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One in a Million free school set to open a year after Government refused to sign agreement
Bradford’s One in a Million Free School is celebrating after finally being given funding to open in September, a year after its original opening date.
Last August the One in a Million charity, which had created the school in the former Bradford City shop at Valley Parade, was dealt a crushing blow when the Department of Education (DfE) refused to sign a funding agreement, partly because of concerns about just 30 pupils signing up, just days before the school was due to open.
The school has now had more than 180 expressions of interest for its 50 pupil places.
DfE confirmed yesterday that it had signed a funding agreement with the charity so the school can open in September as a secondary school with a sixth form.
The project is a collaboration between the One in a Million charity, co-founded by former Bradford City player Wayne Jacobs, the Bradford City football club and the DfE.
Matthew Band, the chief executive of the charity, said: “We are delighted that the funding agreement has been signed.
“We want to give children the opportunity to succeed.
“We will be a small school with small class sizes, with students taught by great teachers, underpinned by good discipline.
“The football club works with us as a community partner.
“As a school that will have a focus on sport and enterprise, that is fantastic – the sport speaks for itself and there is every job you can think of at the stadium.
“We have come a long way since last year and can now look forward to opening later this year.”
By the time the first students are in Year 13, there will be at least 350 pupils across all year groups, 100 of which will be sixth-formers.
A spokesman for the DfE, which has worked with the charity as the school project has developed, said that the school’s proposers and staff had shown great commitment and energy, and had made great progress since first being approved in 2011.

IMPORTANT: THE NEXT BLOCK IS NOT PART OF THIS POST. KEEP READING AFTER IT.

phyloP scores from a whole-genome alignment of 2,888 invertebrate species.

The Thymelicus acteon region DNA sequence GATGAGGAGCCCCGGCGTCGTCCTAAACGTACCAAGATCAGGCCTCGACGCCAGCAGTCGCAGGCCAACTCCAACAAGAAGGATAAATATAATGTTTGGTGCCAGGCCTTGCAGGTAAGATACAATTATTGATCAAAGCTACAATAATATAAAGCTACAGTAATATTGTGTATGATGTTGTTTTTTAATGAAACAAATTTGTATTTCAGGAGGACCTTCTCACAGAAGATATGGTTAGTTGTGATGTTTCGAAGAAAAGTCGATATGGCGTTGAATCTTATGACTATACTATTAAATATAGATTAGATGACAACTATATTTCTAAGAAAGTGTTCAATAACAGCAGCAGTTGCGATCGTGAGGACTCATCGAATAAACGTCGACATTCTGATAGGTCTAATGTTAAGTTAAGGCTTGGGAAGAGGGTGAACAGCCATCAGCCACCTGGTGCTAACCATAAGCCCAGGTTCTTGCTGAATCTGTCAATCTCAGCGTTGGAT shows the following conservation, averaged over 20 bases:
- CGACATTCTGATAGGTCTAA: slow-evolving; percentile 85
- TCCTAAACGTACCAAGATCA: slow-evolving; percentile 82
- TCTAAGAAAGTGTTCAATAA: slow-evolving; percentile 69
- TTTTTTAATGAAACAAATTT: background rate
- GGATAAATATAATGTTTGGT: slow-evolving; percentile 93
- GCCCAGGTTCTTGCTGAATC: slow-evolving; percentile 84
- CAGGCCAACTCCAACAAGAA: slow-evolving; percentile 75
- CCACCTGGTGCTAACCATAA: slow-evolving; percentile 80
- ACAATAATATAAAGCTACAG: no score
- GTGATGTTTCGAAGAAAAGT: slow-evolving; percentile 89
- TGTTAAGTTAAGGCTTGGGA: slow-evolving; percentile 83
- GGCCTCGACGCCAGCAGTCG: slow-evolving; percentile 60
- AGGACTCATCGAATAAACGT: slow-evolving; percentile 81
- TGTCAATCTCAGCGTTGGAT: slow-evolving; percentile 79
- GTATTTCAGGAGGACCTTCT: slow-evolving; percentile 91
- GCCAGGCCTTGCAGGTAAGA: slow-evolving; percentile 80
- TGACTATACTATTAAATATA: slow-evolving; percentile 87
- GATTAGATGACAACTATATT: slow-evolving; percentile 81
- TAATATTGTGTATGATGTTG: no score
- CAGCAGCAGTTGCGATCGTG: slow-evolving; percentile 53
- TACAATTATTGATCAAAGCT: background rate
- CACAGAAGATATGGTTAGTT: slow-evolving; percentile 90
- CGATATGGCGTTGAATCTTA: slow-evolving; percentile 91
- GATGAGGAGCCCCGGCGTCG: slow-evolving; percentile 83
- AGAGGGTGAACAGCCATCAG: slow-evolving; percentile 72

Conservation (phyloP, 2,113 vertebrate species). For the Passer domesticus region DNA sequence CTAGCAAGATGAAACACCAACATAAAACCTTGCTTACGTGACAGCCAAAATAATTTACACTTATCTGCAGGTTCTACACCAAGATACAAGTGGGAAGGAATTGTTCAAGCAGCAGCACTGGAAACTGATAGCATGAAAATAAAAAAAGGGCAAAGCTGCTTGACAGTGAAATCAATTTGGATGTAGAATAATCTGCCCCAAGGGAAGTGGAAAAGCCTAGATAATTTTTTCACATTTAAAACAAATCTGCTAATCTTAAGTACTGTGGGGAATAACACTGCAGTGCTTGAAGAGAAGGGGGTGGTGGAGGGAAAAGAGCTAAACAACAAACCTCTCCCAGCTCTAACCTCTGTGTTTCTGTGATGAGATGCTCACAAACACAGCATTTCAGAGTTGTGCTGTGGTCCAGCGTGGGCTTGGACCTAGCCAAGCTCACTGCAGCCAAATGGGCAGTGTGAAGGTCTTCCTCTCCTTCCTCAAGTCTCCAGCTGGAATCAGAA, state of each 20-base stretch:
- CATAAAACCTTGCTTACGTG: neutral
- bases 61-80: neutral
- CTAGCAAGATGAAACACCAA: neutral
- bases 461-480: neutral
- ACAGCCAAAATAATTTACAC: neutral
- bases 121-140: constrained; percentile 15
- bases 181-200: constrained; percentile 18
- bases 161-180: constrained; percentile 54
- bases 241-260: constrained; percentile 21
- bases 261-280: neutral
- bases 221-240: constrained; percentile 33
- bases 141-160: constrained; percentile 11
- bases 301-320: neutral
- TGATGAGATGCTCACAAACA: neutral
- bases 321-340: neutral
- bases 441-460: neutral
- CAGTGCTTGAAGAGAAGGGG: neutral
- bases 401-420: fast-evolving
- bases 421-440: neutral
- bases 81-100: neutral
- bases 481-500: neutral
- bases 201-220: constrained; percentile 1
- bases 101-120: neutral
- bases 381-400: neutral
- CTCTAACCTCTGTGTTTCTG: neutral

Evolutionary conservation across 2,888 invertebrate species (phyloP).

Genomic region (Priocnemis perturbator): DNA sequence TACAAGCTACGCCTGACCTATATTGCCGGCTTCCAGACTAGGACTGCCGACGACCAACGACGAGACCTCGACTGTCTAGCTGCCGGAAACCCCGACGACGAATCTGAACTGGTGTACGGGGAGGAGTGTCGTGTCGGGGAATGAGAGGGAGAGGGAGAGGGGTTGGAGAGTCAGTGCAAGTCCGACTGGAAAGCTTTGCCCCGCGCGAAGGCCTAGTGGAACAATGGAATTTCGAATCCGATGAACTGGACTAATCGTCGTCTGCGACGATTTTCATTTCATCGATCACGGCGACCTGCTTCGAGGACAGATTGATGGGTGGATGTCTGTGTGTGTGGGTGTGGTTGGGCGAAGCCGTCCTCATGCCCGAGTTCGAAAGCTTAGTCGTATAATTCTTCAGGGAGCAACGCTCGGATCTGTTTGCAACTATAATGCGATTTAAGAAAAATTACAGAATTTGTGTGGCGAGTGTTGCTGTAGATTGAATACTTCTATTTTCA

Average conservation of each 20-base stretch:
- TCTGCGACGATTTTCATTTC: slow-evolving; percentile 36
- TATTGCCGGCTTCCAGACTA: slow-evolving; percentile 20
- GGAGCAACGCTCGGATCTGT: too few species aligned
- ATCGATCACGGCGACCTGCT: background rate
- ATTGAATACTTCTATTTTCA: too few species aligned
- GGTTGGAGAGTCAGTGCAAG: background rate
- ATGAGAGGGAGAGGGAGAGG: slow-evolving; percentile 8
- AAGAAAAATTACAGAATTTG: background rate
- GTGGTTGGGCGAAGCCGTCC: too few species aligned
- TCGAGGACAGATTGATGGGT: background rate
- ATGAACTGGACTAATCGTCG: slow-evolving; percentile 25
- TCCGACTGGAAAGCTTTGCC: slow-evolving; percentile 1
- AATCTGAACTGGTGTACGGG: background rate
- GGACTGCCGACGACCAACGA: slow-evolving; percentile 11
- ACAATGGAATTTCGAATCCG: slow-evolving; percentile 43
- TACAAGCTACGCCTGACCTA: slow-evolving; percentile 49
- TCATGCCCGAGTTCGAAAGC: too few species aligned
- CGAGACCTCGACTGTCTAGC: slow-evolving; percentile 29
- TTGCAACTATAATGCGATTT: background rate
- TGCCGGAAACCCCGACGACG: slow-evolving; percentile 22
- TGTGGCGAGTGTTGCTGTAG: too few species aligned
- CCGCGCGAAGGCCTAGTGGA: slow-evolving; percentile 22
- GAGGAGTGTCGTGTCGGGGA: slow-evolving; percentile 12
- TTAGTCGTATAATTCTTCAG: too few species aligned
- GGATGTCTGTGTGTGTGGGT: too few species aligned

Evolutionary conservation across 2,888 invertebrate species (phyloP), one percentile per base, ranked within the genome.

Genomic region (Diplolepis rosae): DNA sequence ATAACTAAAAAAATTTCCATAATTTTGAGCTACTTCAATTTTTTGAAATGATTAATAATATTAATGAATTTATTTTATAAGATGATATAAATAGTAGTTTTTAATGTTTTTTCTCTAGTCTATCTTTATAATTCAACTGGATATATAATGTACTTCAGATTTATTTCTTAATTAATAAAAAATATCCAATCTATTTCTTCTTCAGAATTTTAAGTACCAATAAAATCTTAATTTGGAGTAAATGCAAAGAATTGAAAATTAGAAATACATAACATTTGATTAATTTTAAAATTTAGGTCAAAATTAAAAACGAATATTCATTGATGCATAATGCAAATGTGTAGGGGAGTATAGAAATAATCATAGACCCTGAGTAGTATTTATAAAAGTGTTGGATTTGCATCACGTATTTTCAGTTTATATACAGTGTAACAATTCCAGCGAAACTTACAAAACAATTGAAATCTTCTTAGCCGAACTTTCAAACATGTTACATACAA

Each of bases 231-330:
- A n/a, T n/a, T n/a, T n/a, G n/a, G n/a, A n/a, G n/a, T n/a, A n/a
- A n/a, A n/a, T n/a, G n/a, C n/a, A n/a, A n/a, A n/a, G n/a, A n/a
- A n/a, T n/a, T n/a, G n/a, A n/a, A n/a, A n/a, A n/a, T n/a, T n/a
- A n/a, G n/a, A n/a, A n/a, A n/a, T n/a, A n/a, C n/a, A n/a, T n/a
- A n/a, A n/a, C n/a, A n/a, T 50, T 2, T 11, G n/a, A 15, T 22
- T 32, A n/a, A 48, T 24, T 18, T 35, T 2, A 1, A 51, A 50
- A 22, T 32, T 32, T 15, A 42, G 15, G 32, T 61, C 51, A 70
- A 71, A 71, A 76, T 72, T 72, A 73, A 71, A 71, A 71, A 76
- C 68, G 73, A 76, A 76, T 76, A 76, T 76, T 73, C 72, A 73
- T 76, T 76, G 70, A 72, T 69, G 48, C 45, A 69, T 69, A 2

“The number of parents applying for places demonstrates the confidence the community has in them, and the school,” the spokesman added.
“Free Schools are an integral part of the Government’s education policy. We are very pleased that the One in a Million Free School will be part of the programme because it will complement the education provision within the city and drive up standards in Bradford.”
The first Free Schools opened 18 months ago. Free schools are run by groups of parents, teachers, charities, businesses, universities, trusts, religious or voluntary groups, but funded directly by central government.
Case study: Son now ‘struggles to cope’
A mother left devastated by the decision to pull funding for One in a Million last year says her son cannot cope in a mainstream school.
Janet East, of Idle, said her son James, 12, who has multiple special needs, had struggled since he started at Hanson Academy in September and she was “on her knees” in desperation as she could not get him placed anywhere else.
One in a Million is no longer an alternative because James has now enrolled elsewhere.
Mrs East said James was being taught for no more than three hours a day because of his behavioural problems, including attempts at running away and being generally disruptive.
She said she wanted James to go to a specialist unit dedicated to youngsters with special needs placed in mainstream schools. “I feel like I am on my knees with it all and do not know where to go next,” she said.
“He is not getting an education and I just want him to succeed.”
A Bradford Council spokesman said Mrs East applied for an initial assessment of special educational needs on January 16. It was going through the process, which could take six weeks.